US & Canada

Fort Hood: Bodies of soldiers missing in Texas floods found

A military Helicopter joins in the search efforts Friday, June 3, 2016, for 6 missing soldiers from Fort Hood, Texas. (Rusty Schramm/The Temple Daily Telegram via AP) MANDATORY CREDIT Image copyright AP
Image caption Several helicopters were deployed to search for the missing soldiers

The bodies of four missing US soldiers have been recovered after their vehicle overturned while crossing a flooded riverbank at Fort Hood, Texas.

The discovery brings the death toll from the accident to nine.

Three soldiers were found dead shortly after the incident and two more bodies were recovered late on Thursday night.

Fort Hood officials said the 2.5-tonne vehicle was conducting a routine exercise when it was swept away by the current amid heavy flooding.

Three of the occupants survived and were discharged from Fort Hood's hospital on Friday.

The four bodies were found downstream from the Owl Creek Tactical Crossing where the vehicle was swept away, said Maj Gen John Uberti, deputy commander at Fort Hood.

The army has not identified any of the victims while it notifies relatives.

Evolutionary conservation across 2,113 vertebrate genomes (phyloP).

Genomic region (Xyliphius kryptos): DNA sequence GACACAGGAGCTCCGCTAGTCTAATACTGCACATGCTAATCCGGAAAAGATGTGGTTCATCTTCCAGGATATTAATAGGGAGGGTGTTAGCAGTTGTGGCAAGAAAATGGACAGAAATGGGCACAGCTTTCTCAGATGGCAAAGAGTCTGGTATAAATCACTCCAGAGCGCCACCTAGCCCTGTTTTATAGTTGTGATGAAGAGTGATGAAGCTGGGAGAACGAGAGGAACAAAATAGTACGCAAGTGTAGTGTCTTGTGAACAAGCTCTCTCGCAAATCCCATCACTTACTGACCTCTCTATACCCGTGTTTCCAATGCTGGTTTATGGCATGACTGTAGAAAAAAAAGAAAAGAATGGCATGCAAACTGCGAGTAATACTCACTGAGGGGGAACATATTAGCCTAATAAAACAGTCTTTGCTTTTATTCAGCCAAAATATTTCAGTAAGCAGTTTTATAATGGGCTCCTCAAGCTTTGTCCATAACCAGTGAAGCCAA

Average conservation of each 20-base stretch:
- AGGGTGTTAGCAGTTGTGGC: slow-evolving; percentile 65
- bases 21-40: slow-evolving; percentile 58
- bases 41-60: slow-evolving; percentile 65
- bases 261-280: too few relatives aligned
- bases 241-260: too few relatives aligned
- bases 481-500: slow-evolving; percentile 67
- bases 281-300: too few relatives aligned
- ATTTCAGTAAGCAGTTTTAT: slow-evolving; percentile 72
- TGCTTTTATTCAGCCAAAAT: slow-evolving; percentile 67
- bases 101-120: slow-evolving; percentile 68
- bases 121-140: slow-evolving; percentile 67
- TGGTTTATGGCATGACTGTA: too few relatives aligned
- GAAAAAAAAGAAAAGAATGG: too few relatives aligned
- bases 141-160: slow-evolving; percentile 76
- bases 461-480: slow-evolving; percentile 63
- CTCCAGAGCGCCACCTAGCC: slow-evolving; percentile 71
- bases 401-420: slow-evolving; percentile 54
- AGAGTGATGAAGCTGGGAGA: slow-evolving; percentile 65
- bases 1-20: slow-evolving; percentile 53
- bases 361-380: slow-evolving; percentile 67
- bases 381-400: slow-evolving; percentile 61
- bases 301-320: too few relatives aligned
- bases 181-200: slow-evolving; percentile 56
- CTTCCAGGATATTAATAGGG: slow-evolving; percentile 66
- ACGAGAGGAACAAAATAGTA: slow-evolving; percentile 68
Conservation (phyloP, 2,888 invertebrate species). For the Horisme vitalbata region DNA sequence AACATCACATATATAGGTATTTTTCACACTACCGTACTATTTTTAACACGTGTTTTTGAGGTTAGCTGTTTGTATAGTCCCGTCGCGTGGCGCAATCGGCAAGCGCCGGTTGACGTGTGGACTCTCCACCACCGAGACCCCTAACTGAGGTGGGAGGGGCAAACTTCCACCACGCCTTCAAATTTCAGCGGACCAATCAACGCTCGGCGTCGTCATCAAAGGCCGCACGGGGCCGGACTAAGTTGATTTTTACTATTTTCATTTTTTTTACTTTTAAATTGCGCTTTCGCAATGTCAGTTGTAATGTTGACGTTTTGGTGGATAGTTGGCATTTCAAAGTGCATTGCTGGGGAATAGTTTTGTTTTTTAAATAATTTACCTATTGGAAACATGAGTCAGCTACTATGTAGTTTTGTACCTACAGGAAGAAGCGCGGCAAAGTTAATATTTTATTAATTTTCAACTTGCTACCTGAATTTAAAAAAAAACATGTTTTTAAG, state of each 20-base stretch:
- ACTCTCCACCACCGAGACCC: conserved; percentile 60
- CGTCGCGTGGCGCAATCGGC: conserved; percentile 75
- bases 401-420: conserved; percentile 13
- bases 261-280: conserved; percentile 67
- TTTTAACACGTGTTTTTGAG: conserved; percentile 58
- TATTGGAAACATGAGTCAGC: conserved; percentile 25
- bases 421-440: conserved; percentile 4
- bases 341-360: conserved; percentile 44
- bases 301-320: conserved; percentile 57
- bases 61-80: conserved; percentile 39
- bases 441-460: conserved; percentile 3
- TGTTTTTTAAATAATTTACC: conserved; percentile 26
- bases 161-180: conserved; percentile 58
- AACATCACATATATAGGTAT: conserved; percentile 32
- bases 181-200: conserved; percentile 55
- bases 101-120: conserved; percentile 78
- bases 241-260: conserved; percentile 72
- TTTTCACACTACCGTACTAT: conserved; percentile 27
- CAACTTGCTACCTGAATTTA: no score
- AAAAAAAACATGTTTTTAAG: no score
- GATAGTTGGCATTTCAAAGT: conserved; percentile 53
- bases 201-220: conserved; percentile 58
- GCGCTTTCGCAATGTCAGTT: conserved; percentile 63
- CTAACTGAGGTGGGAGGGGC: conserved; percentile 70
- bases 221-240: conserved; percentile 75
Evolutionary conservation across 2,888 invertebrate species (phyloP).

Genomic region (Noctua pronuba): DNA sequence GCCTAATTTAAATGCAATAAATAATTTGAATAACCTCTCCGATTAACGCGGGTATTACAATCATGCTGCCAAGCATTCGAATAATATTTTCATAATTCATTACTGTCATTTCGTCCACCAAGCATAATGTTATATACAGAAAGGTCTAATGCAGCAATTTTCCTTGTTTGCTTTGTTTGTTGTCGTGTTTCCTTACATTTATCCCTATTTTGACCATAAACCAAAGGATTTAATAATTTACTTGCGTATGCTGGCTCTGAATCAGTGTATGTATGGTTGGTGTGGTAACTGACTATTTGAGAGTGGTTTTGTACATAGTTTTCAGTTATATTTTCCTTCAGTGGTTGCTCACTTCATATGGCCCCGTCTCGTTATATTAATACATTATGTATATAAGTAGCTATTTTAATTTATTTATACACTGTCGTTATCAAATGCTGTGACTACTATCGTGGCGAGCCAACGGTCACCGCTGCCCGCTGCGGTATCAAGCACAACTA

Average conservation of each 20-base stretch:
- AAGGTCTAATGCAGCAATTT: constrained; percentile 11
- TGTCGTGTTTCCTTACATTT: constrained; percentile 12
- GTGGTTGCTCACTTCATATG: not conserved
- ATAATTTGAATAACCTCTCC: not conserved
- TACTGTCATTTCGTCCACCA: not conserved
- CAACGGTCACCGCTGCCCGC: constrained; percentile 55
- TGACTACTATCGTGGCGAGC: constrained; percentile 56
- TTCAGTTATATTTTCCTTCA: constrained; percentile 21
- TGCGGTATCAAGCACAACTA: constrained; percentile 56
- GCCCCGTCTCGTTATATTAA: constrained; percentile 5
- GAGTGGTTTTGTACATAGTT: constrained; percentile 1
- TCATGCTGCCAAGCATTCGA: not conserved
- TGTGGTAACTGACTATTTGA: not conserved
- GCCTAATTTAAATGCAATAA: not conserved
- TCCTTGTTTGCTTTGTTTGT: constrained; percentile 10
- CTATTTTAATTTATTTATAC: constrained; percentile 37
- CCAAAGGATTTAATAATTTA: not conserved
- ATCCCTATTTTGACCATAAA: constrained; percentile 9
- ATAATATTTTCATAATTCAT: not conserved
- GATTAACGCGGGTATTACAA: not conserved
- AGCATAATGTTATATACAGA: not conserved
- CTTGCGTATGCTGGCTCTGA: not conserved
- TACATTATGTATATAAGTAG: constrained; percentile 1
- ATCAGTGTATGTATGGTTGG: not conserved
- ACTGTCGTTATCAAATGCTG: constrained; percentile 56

"This tragedy extends well beyond Fort Hood and the outpouring of support from the country is sincerely appreciated," said Gen Uberti.

Image copyright AP
Image caption Maj Gen John Uberti, deputy commander at Fort Hood, notified the press of the discovery

The Light Medium Tactical Vehicle was at a low-water crossing point when it was swept away, said Fort Hood spokesman Chris Haug.

The vehicle was in the "proper place for what they were training", Mr Haug said, adding: "It's just an unfortunate accident that occurred quickly."

Aircraft, canine search teams and swift-water rescue watercraft were deployed to sweep the 20-mile (32km) Owl Creek for the missing soldiers.

News of the deaths comes as torrential rains and flooding continue to grip large swathes of Texas. May saw record-breaking downpours. At least six people have died as a result.

Governor Greg Abbott declared a state of disaster in 31 counties across Texas. Severe storms were expected to hit the state Friday and Saturday, intensifying floods caused by swelling waterways and rivers.

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